Thriving in tough conditions. Long shelf life. Good field-holding capability. Those are just a few of the descriptions given by Harris Moran Seed Co.’s managers at the company’s melon field day held in Yuma, AZ, in early June.
Harris Moran, member of the HM.Clause Business Unit inside the Limagrain vegetable seed division, highlighted several new varieties and industry standards. What follows is an overview of their offerings.
Origami: A unique cantaloupe, Origami is in its second year of commercial sales, explained Yoav Mendel, product manager, melon. “It is grown on a strong plant, thrives in tough conditions and has easily identifiable maturity indicators. Customers like the quality and bold flavor profile,” added Mendel.
HMX 3600: This main-season deep-orange flesh melon will have additional seed available next year for large scale trials. A main-season Origami type with uniform 9s and 12s, it is good for processing markets because it has firm flesh. It has fit well in main-season trials, is easy to harvest, and has high Brix, explained Meir Peretz, Western region manager.
Oro Rico: Known as an industry standard, this melon is in the same class as Mas Rico and Rio Dulce. According to Peretz, it harvests from July to September and shippers and receivers like it because it has good field-holding capability and exceptional internal quality.
Bronco (HMX 2586):Another new variety, Bronco, which is mostly size 9s, is slated to fill the fall slot in Arizona and the main season in the San Joaquin Valley. “As Oro Rico was the industry standard with good shelf life and reliability that growers could count on, we learned that growers wanted an even bigger size, which is what we’ve found in Bronco,” explained Peretz.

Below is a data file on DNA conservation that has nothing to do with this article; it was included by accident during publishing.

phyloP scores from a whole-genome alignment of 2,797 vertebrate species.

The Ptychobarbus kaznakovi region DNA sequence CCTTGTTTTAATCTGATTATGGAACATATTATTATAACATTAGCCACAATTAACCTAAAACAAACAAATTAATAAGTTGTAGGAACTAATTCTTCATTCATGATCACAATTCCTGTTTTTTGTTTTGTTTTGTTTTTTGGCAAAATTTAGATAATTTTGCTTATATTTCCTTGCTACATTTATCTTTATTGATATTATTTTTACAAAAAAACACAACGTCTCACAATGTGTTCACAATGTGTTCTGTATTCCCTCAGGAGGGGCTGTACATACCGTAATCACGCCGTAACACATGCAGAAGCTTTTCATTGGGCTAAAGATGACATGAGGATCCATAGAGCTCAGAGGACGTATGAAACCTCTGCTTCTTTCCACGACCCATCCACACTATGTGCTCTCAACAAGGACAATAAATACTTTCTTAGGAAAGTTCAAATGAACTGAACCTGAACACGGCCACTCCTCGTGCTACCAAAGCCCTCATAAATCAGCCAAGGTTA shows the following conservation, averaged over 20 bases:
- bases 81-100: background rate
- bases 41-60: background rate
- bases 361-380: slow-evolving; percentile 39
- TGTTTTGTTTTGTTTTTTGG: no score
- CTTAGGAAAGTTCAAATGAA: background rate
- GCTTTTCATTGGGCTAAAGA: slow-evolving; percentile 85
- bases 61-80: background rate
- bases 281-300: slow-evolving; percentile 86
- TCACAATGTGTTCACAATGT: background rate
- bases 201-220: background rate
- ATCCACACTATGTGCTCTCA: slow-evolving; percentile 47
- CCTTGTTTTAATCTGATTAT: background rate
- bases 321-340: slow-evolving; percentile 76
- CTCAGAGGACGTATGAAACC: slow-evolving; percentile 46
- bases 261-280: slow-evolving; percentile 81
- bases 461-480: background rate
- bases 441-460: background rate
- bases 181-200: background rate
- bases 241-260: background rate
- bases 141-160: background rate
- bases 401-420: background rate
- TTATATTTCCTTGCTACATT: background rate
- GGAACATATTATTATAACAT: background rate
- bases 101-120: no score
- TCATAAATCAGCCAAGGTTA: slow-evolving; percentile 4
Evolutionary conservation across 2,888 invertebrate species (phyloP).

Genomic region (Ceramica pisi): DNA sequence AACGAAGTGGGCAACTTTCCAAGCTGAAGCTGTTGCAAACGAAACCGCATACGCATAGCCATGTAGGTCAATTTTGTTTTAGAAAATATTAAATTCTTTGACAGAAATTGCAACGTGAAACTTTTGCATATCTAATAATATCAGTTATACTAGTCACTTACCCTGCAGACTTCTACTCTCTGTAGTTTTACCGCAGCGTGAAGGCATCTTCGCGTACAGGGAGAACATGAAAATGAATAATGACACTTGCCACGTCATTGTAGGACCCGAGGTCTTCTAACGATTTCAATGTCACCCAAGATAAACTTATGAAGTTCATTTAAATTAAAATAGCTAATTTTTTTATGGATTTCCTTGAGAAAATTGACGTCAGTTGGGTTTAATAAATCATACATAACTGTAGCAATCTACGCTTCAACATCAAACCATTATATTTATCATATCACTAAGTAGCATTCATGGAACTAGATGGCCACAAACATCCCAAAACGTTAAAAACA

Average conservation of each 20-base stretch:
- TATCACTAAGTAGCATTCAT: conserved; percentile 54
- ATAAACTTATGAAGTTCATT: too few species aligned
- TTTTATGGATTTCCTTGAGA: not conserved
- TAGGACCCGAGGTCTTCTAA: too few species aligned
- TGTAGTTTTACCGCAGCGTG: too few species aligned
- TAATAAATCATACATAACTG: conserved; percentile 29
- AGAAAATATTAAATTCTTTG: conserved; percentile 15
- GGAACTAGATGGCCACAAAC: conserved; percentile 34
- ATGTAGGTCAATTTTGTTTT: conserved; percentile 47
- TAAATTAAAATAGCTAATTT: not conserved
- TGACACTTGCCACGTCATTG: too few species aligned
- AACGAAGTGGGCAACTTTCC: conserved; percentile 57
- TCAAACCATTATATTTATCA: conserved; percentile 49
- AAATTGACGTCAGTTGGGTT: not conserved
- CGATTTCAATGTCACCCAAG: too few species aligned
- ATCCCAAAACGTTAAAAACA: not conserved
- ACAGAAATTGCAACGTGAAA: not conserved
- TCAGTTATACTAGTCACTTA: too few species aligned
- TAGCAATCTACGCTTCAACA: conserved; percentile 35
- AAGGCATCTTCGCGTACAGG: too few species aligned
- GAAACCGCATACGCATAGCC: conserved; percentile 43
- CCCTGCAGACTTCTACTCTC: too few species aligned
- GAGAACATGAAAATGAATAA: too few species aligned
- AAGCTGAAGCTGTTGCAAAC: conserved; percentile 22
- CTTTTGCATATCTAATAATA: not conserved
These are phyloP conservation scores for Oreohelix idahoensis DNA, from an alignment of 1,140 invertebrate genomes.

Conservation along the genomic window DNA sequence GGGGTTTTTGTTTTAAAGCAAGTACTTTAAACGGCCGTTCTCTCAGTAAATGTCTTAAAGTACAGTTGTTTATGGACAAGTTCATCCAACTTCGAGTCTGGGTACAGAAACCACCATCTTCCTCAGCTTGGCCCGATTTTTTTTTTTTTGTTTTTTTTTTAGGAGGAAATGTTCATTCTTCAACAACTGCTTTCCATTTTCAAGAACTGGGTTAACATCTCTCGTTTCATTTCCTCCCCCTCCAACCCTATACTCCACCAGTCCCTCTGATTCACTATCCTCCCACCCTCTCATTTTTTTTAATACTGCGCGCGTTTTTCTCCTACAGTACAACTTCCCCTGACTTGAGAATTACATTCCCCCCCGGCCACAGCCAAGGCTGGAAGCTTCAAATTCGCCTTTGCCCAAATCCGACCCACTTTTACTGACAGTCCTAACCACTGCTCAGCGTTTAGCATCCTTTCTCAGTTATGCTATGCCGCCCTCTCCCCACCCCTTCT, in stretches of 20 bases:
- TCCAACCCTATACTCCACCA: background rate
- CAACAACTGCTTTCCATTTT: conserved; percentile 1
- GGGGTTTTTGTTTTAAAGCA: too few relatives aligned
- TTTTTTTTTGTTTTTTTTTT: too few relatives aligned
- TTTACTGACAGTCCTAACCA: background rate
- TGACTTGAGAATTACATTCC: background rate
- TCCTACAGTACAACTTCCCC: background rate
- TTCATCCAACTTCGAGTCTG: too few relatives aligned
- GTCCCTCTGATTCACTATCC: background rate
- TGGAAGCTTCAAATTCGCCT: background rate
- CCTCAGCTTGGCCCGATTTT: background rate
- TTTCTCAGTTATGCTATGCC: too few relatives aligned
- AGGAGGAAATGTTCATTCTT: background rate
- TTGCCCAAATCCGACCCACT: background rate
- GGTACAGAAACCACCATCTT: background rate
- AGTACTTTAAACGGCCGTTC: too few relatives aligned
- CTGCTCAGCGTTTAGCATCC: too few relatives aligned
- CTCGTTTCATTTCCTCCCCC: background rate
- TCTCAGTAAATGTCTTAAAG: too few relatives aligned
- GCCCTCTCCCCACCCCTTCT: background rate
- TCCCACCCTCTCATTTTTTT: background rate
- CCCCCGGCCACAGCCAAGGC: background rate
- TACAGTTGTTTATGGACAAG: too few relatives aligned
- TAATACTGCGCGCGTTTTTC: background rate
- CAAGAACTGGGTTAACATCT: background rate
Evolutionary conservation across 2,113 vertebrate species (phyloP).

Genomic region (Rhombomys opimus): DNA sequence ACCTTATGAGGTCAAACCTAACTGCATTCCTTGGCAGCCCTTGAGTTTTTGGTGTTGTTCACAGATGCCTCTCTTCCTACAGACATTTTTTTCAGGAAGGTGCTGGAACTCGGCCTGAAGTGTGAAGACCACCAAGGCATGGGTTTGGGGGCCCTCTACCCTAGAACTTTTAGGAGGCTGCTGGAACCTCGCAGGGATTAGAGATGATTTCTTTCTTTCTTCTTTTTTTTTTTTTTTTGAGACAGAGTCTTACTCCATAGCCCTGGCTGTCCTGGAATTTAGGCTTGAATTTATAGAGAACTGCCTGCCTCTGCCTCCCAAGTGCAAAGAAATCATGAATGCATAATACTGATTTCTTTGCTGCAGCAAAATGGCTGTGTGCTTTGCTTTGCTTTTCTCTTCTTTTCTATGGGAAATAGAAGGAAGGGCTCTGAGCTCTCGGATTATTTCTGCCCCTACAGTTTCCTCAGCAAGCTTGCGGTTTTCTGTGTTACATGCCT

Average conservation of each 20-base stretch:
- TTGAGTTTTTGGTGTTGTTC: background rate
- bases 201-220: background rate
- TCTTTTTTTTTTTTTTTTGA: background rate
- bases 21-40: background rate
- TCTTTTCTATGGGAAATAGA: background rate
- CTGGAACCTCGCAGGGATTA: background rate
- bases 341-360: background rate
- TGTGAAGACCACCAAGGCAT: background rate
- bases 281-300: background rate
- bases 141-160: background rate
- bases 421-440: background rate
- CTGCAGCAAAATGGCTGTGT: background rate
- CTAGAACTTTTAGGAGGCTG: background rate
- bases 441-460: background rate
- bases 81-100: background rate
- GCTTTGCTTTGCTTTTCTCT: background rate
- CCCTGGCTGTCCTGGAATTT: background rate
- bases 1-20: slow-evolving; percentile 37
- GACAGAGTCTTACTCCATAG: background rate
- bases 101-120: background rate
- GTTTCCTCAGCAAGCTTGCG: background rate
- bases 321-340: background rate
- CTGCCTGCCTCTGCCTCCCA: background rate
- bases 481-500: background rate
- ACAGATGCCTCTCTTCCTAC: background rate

HMX 3601: This Western shipper has uniform shape and its internal color is very similar to Navigator. A very early variety, it has a slight oval shape, dark-orange flesh, and high Brix. There will be enough seed next season for trials, added Peretz.
Gold Rush: Mike Pasquinelli of Nature Fresh Produce in Yuma (a producer of Gold Rush attending the field day) says it is the size and yield he gets with the melon that makes it a good fit for his operation.
This Western shipper features a strong vine and good internal quality, said Peretz. “It is very popular with growers. They like the consistency.”
Karman: A Charentais-type specialty melon, Karman offers high Brix (14-15) sometimes going up to 20. It also has good field holding capability.
Versailles:This netted Charentais type is larger, size 12s, and earlier than Karman. According to Peretz, growers start with Versailles and then move to Karman later in the season.
Fiji: A Harper-type melon, Fiji has a net that is similar to Western shippers. The main difference is the outside colors are gray and don’t turn gold, said Peretz. In addition to its high Brix, the main advantage of this oval-shaped melon is its long shelf life, making it good fit for the processing industry.
Melosso: This variety is a main-season green flesh honeydew, mainly for the San Joaquin Valley and fall production in Arizona. It is a uniformly shaped melon with a smooth shell and outstanding fruit setting capability. It also features a small seed cavity, is very sweet, and tolerates high temperatures during July and August.